Monday, March 23, 2015

Te Kahui Manu Hokai: PLACE 2015, 5th national Maori GIS conference..

A panui from Te Kahui Manu Hokai who are pleased to announce PLACE 2015, their fifth national Maori GIS conference

Where: The Copthorne, Bay of Islands, Waitangi
When: June 10th – 12th, 2015

This conference will complete a northward journey commenced in Christchurch (2009), Wellington (2010), Rotorua (2012) and then Auckland in 2013. We anticipate it will be as exciting and interesting for Māori practitioners and/or those Roopu interested in its application as it was at Sky City in 2013.

A call for presentations will be made soon. Te Kahui Manu Hokai remain committed to being 'software neutral' so feel free to design a korero about what you feel passionate about, whether it is QGIS or ESRI or Google (and there’s plenty of others too). If you feel like sharing what your roopu has been up to in the Maori Geospatial Space; then this is a perfect venue and forum for you.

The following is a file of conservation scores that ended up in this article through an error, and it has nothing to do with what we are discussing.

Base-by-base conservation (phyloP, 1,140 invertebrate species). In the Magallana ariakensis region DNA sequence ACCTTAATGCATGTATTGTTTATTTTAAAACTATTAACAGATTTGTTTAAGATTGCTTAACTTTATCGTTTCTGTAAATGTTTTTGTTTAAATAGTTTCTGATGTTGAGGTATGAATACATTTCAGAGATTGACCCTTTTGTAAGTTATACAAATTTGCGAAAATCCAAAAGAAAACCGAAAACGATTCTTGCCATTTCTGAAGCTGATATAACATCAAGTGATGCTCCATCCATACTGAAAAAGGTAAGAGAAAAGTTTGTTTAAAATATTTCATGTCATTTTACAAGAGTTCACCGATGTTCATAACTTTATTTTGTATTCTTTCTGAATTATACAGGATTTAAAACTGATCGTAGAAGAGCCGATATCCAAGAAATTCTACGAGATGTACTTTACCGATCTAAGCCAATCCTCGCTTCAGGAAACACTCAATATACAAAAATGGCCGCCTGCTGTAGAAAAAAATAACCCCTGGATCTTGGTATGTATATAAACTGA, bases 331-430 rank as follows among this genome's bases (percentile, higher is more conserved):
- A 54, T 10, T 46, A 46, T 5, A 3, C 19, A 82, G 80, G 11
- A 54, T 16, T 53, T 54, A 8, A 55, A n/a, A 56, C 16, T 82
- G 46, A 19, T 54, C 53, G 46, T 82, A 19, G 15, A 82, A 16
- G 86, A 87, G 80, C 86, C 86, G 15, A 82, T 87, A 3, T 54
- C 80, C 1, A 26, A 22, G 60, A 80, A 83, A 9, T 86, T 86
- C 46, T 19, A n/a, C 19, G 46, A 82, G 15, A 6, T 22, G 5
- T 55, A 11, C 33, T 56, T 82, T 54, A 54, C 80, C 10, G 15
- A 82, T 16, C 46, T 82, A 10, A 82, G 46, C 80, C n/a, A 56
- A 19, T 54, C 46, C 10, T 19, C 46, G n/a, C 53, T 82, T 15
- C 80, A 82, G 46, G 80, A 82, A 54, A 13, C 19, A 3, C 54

The komiti is busy working on details for online registrations and we want to get all that information out as soon as they can. I will pass on all their panui :)

Sunday, March 08, 2015

Maori University Entrance dropped off a cliff...

UE pass rates for Maori have dropped from 53% to 36%.

For those who thought having a Maori Minister of Education would help, well, now we know...

Pasifika pass rates are also down, from a shit 47% to a really shit 34%.

NCEA standards were raised last year after concerns on the number of first year uni students dropping out (22% of Maori, 11% of Pakeha). Retention and completion are key indicators of institutional success (and therefore funding).

And while public comments on our Universities are always full of disdain for a tertiary education, I always argue that graduate numbers and diversity are fundamental to economic productivity. A degree also opens the world for our young people, socially, culturally, and - I'd never knock this last reason - economically.

Without tertiary-educated Maori, the so-called Maori economy will continue to be a price-taking commodity export business and the wider NZ economy will continue to flatline.

So, what now?

I'd dump Hekia Parata, pump money into high-school tutoring for our students, and pump more money into university tutoring.

I'd ban salad forks too, but that's just a personal thang...
Simon Lambert

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